A D.C. appeals court is denying an Oglala Sioux Tribal request to review nuclear permits issued to a proposed uranium extraction project.
The move clears one of several federal permits that are under appeal.
South Dakota Public Broadcasting’s Lee Strubinger has more.
The tribe says the Nuclear Regulatory Commission did not follow the process of the National Environmental Policy Act and National Historic Preservation Act to protect the tribe’s cultural and historic resources.
Travis Stills is an attorney with Energy and Conservation law out of Durango, CO.
He says the ruling means the NRC’s permits will get issued, but without a full assessment of what negative affects to cultural, resource and groundwater will be.
“It ends up on turning on some fairly technical questions of law, but the result is the court allowed the NRC to go ahead in licensing – without being informed on the serious impacts that its licensing would have on cultural resources of the Lakota, and especially the Oglala Sioux Tribe.”
The tribe has a 90 day period to appeal the decision to the U.S. Supreme Court.
Mark Hollenbeck is the project manager for the Dewey Burdoch site. He says the appeals court ruling is expected.
“We have won every one along the way and we expect it to continue that way. It’ll just go through the process.”
Hollenbeck has sought permits for the project since 2012.
Two EPA permits are also under review.
State permits for the project are on hold until federal permits appeals conclude.
Recently, Fall River County voters designated uranium mining as a nuisance. Backers say it halts uranium production in the county.
Project proponents call the measure illegal.
It’s unclear whether the designation will get challenged in court.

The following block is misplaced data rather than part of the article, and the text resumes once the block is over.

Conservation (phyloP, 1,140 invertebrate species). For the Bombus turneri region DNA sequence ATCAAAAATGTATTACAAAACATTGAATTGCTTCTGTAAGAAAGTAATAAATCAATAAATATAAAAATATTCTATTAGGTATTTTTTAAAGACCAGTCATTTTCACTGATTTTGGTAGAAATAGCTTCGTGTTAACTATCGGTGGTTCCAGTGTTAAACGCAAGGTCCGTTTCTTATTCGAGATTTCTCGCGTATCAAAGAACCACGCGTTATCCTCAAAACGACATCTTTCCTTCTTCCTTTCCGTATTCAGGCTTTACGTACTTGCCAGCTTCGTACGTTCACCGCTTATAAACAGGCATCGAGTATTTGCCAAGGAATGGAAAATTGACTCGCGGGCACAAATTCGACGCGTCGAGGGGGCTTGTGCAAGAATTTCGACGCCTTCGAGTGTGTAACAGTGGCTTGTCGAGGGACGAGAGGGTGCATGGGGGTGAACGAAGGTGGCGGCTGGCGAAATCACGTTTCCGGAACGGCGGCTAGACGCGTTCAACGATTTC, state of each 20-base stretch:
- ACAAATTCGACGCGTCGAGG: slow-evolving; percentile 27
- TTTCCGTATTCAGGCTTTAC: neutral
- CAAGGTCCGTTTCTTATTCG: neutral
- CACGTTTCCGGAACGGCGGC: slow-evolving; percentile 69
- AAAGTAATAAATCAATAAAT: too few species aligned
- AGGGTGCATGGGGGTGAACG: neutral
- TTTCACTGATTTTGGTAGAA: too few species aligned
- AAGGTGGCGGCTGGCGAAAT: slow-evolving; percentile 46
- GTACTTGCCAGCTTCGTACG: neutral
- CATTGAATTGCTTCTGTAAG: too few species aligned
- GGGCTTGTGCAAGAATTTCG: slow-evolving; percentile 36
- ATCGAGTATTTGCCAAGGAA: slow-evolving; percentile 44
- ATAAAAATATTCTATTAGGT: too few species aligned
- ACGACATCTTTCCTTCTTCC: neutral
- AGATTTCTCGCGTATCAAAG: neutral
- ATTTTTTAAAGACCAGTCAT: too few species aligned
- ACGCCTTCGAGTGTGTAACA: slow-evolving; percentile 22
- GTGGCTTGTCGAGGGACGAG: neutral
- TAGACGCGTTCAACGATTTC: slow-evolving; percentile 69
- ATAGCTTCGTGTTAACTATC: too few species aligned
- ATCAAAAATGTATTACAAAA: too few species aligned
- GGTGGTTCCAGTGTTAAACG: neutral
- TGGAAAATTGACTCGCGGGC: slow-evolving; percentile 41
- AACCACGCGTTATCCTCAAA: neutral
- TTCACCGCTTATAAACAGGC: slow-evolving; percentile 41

The Office of Hawaiian Affairs recently released a report on missing and murdered Native Hawaiian women and girls.
The report was compiled after more than one year of data collection and work by a task force focusing on missing and murdered Native Hawaiian people.
Advocates, task force members, and state lawmakers recently held a press conference at the State Capitol in Honolulu to discuss the release of the first official report.
Some key findings include more than a quarter of missing girls in Hawaii are Native Hawaiian, Hawaii has the eighth highest rate of missing persons in the U.S., and the average profile of a missing person in Hawaii is a 15-year-old Native Hawaiian girl missing on Oahu.
Khara Jabola-Carolus is the executive director of the State Commission on the Status of Women and task force co-chair.
“On one hand these findings are startling and then on the other this report doesn’t really say anything new instead it vindicates and validates what Native Hawaiians, sex trafficking and gender-based violence service providers and feminist activist have been saying all along and have been told they are exaggerating or manipulating facts or simply providing an anecdote.”
Task force members say another concerning finding is documentation that shows the U.S. military directly contributes to child sexual exploitation in Hawaii – pointing to law enforcement operations involving men arrested for trying to have sexual encounters with 13-year-olds online.
Advocates are calling on the U.S. military to be on the task force.
They’re also seeking more data collection, and for state lawmakers to work with law enforcement, advocates, and survivors to craft policies to protect women and girls.
The task force was created by the state legislature in 2021. Another report is expected to be released in 2023.
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